This was written before the bombings in Boston, when it felt the recent local news was scary enough. Yesterday pushed that even more, and while this addresses my concern over talking to my kids about rape, texting while driving, and social media concerns, we did talk to our 10-year-old about what happened in Boston. We wanted her to hear the facts expressed cautiously from us and not graphic half-truths told on the playground. We didn’t tell our six year old because his classmates are less likely to know and if he does hear, our son is likely to think it was a classmate telling a tale.
The local news lately has been full of items that are scary to any parent, and while my kids don’t watch or read the news, I’ve been wondering what to say to them. Obviously it’s not age appropriate to tell my six year old son that rape is never okay or to explain to my 10 year old daughter why she won’t be allowed to use public bathrooms alone until she’s older, but I want to say something, to set the groundwork that boundaries are good, and so is personal safety, but finding the right, not-scary words is really difficult.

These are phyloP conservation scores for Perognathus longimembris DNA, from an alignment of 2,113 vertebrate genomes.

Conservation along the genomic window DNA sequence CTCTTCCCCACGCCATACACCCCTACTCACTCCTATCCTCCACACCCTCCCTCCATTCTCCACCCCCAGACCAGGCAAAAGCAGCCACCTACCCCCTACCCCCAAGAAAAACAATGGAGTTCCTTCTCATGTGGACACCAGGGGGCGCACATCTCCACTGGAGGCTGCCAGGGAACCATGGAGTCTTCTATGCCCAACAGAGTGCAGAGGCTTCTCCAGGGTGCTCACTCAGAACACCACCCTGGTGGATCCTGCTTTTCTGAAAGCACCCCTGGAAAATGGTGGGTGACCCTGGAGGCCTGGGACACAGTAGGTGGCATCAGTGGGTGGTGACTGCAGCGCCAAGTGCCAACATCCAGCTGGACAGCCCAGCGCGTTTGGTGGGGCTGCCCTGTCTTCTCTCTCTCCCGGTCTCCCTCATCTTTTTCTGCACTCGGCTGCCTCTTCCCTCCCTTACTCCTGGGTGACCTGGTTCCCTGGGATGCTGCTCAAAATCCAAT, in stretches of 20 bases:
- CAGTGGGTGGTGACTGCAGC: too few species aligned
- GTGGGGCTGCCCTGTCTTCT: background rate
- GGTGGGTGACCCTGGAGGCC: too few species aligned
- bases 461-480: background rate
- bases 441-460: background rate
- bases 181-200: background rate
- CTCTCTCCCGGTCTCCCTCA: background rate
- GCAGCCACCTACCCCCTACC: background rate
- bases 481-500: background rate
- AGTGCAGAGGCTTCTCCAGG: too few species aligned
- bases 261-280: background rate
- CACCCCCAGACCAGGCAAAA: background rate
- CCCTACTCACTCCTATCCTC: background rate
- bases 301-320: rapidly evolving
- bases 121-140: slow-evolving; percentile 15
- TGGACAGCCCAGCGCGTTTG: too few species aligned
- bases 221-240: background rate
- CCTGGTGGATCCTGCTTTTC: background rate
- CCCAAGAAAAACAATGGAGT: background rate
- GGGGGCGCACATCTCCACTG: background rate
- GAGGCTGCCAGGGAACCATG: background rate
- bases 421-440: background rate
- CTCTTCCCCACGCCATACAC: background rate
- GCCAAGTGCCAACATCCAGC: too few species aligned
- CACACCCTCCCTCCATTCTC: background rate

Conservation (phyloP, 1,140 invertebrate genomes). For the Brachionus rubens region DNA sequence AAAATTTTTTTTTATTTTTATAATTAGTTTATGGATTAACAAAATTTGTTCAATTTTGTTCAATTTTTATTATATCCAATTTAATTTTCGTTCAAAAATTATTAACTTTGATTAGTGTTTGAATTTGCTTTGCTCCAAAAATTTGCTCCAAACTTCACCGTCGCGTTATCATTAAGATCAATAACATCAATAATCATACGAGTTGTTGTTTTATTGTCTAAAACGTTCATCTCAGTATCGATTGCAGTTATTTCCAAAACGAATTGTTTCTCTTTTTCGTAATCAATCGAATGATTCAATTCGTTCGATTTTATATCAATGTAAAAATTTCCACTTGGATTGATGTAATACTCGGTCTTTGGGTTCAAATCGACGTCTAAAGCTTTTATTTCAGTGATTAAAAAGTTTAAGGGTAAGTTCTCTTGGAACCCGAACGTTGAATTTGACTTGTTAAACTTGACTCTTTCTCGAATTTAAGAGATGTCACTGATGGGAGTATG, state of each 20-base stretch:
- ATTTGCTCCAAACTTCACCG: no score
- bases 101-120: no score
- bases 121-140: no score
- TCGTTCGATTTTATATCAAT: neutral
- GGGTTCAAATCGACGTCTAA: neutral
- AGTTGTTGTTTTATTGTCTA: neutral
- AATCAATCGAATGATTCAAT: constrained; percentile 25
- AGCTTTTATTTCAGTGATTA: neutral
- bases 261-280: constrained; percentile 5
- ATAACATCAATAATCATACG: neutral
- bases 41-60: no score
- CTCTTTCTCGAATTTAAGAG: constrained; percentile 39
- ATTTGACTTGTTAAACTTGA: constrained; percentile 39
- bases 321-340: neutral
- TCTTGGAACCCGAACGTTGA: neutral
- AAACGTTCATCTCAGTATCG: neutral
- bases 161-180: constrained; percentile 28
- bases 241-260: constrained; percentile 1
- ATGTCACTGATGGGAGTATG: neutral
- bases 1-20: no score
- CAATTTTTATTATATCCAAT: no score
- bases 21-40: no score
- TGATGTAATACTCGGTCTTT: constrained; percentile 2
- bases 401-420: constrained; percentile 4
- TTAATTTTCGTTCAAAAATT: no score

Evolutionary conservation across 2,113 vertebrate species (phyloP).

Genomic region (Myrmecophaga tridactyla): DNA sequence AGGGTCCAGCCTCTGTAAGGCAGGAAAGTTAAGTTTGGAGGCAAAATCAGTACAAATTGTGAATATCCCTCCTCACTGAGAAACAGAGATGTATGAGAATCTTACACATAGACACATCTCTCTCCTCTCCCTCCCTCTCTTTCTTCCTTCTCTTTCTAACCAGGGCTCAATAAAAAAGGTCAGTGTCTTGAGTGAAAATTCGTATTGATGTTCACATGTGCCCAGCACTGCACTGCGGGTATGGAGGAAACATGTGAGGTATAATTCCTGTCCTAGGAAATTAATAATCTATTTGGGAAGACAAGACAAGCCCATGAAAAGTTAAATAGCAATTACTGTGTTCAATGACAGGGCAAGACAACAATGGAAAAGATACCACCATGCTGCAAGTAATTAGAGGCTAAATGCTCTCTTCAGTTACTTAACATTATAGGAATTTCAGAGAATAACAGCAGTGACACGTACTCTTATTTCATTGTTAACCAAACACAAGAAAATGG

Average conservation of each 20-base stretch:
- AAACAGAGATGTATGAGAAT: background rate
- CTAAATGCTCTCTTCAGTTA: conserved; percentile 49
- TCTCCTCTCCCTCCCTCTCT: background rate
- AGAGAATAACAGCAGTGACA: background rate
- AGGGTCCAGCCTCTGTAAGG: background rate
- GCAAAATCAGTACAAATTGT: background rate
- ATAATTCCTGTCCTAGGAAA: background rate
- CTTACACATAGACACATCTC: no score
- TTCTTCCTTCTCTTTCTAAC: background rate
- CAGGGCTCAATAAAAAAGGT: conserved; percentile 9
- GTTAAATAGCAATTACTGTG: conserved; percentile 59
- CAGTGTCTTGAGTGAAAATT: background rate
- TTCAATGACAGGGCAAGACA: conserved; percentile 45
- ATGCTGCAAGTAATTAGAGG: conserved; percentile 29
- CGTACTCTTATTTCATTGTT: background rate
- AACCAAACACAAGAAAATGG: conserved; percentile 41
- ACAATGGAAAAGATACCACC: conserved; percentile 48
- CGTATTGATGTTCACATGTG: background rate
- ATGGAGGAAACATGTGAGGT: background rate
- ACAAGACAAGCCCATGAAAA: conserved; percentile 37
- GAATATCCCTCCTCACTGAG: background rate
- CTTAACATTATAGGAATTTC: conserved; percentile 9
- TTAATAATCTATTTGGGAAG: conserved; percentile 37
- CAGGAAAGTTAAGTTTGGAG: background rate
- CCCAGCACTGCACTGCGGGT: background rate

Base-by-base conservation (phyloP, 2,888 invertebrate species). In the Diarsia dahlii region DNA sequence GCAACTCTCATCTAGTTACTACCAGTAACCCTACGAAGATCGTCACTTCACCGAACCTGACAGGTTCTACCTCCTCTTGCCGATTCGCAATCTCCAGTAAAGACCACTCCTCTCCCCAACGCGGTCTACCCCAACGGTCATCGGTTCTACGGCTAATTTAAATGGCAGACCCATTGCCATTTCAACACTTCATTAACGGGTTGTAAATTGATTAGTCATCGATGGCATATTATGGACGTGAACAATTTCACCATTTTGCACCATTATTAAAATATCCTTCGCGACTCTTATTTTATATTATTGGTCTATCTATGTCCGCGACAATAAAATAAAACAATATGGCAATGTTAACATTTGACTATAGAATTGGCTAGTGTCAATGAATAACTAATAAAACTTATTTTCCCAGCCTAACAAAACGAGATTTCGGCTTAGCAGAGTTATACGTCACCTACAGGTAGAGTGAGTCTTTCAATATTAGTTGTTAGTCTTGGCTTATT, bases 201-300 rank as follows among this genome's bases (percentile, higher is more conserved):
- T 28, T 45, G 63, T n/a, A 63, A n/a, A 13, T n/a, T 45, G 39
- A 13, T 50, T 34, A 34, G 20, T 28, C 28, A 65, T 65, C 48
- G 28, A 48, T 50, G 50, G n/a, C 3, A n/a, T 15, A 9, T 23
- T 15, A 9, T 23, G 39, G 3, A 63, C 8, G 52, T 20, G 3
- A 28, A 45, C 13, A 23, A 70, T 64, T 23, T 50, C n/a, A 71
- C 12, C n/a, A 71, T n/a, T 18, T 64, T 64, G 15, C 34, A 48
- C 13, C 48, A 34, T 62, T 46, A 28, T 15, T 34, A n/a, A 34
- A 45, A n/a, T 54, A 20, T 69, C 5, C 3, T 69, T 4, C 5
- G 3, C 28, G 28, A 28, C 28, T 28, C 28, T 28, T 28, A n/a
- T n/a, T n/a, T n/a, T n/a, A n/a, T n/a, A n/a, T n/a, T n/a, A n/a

Sure, we’ve had talks about inappropriate touching or what to do when you feel scared or trapped, but I don’t know if that’s enough. I never want to have to tell my son that rape is wrong because I want him to grow up to be a person who understands that, who knows how to respect other people, who is empathetic, yet I’m sure I will say it when he is older because I want it to be clear.
Casually, I have brought up that social media can be bad or embarrassing and that photos can be damaging. I told this to my Girl Scout troop, too, when working on our digital photography badge, asking them to think before they send friends photos or post to Facebook, keeping the message light, trying to set the groundwork for when they are older and the message can be more firm.
Texting while driving is not something I do, but I found myself needing to text someone asap while in the car the other day and I made a dramatic point of pulling over and turning off the car to do so. It felt exaggerated, but I wanted my kids to take note that texting while moving is not okay. They know distracted driving can be deadly because they’ve heard me bark that at them often as they fight or throw things in the car as I drive, but it’s up to me to show them that distractions come in other forms.
Trying to do this right, to get the right messages across, while not needlessly scaring them out of innocence, is a difficult balance. Like most things with parenting, most of it relies on doing your best and hoping that is enough.
I deliberately did not link to the stories mentioned. Most are well known in Silicon Valley, but if not, they are stories your heart cannot unknow. The bathroom story crushed my day, and made me feel like a fool for allowing my daughter to use the restroom alone the night before at a restaurant. It made me nervous to let her play out of sight in our backyard this weekend, too, both things a 10 year old should be able to do.